mid1-q3 - log n ). Grading Upto 6 points: Using binary...

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COT 5405 Fall 2009 Midterm I Q3 Sol A decision tree for the problem can be as follows: X : A[i] X : A[j] X : A[k] X : A[n] = < > = < > > > < = i j k n NO NO Here, each internal node represents a key-value comparison. Every internal- node has three children, for = , <, and > . A NO-node represents X not occuring in A . The = path immediately leads to the solution and therefore stops. Let us call this a solution-node. Since all values are distinct, and the key can be any value, the solutions nodes are atleast n . Each solution-node has a corresponding internal-node. Also, each internal-node has only two edges that hold other internal nodes. Given height h , the maximum number of internal-nodes you can pack into the tree is 2 0 + 2 1 + 2 2 + ... + 2 h = 2 h +1 - 1. 1
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Clearly 2 h +1 - 1 n + 1 which gives us h ( log 2 n + 2) - 1 A search, in the wrost case, should traverse the height of the decision tree. Therefore, search has a lower bound of Ω(
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Unformatted text preview: log n ). Grading Upto 6 points: Using binary search algorithm as the argument for proving the lower bound. The solutions that talk about binary search fail to point out that the log n lower bound comes from having O ( n ) distinct elements. Using such binary search argument it is possible to show that search in an array with all elements having same value (for which we can come up with a O (1) algorithm, assuming we know that information before hand) has a lower bound of log n . Using some form of reduction, in the right direction. From 8 to 14 points: Using height of the decision tree for lower bound, but a mistake in the argu-ment. From 16 to 20 points: Mostly precise proof about height of the decision tree. 2...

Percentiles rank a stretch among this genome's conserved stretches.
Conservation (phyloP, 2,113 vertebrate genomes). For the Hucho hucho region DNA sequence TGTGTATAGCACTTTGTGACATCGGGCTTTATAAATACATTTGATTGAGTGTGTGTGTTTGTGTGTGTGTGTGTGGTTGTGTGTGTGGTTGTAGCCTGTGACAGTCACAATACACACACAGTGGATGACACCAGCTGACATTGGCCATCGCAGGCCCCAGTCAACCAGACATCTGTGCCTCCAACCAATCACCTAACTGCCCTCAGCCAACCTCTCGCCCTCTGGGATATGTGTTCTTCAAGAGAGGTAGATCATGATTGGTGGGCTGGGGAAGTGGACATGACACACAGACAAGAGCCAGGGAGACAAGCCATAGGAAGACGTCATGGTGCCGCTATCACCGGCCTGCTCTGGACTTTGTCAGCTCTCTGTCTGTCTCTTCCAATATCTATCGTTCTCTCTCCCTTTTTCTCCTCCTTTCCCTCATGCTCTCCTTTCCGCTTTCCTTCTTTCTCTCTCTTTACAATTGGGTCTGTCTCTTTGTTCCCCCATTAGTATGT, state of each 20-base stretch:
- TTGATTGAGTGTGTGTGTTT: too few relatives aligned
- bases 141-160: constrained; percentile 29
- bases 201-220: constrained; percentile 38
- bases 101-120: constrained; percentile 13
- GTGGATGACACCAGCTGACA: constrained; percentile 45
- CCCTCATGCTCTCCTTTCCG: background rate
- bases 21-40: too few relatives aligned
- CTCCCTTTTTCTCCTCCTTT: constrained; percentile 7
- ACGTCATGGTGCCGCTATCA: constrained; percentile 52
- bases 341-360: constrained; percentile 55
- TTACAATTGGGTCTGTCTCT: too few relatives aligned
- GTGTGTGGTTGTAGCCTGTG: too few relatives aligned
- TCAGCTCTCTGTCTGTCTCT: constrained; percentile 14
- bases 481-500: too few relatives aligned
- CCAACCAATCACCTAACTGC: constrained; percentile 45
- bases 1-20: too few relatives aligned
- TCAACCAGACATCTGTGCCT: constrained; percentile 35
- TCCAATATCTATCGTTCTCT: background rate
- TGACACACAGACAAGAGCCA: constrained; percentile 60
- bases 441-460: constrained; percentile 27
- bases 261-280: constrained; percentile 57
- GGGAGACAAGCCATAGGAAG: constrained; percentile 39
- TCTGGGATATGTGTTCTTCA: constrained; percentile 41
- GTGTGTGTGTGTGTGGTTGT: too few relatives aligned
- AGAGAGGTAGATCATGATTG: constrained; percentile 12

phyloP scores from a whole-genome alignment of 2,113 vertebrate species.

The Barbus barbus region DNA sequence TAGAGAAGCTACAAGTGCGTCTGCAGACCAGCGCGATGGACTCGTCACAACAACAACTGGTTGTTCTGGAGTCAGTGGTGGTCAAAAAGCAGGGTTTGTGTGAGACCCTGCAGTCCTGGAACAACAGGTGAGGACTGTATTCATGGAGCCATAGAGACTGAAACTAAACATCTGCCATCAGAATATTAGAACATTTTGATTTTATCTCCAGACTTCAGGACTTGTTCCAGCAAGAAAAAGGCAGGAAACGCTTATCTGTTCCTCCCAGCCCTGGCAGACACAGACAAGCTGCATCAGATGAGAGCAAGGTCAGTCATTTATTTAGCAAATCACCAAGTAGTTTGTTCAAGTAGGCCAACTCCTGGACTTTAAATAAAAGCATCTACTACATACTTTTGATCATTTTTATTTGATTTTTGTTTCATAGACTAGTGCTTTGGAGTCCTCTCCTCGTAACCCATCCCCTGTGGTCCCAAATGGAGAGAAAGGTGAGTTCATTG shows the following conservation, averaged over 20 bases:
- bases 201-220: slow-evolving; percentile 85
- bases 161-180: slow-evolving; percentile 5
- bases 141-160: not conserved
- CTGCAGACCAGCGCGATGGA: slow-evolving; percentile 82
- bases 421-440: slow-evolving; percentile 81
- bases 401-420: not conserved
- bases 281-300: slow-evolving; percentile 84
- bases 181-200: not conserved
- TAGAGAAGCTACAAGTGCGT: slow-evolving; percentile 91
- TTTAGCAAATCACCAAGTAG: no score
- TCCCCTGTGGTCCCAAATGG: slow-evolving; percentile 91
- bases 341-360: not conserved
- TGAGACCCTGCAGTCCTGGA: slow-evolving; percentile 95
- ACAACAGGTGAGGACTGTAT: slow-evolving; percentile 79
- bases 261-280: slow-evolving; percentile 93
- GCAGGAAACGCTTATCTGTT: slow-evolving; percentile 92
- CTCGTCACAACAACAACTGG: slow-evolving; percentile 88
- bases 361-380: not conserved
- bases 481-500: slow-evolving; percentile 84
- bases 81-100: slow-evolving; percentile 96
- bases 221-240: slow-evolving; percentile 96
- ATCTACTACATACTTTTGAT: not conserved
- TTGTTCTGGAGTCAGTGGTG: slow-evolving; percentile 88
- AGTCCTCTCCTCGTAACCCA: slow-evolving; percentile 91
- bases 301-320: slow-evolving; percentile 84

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This note was uploaded on 01/15/2012 for the course COT 5405 taught by Professor Ungor during the Fall '08 term at University of Florida.

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mid1-q3 - log n ). Grading Upto 6 points: Using binary...

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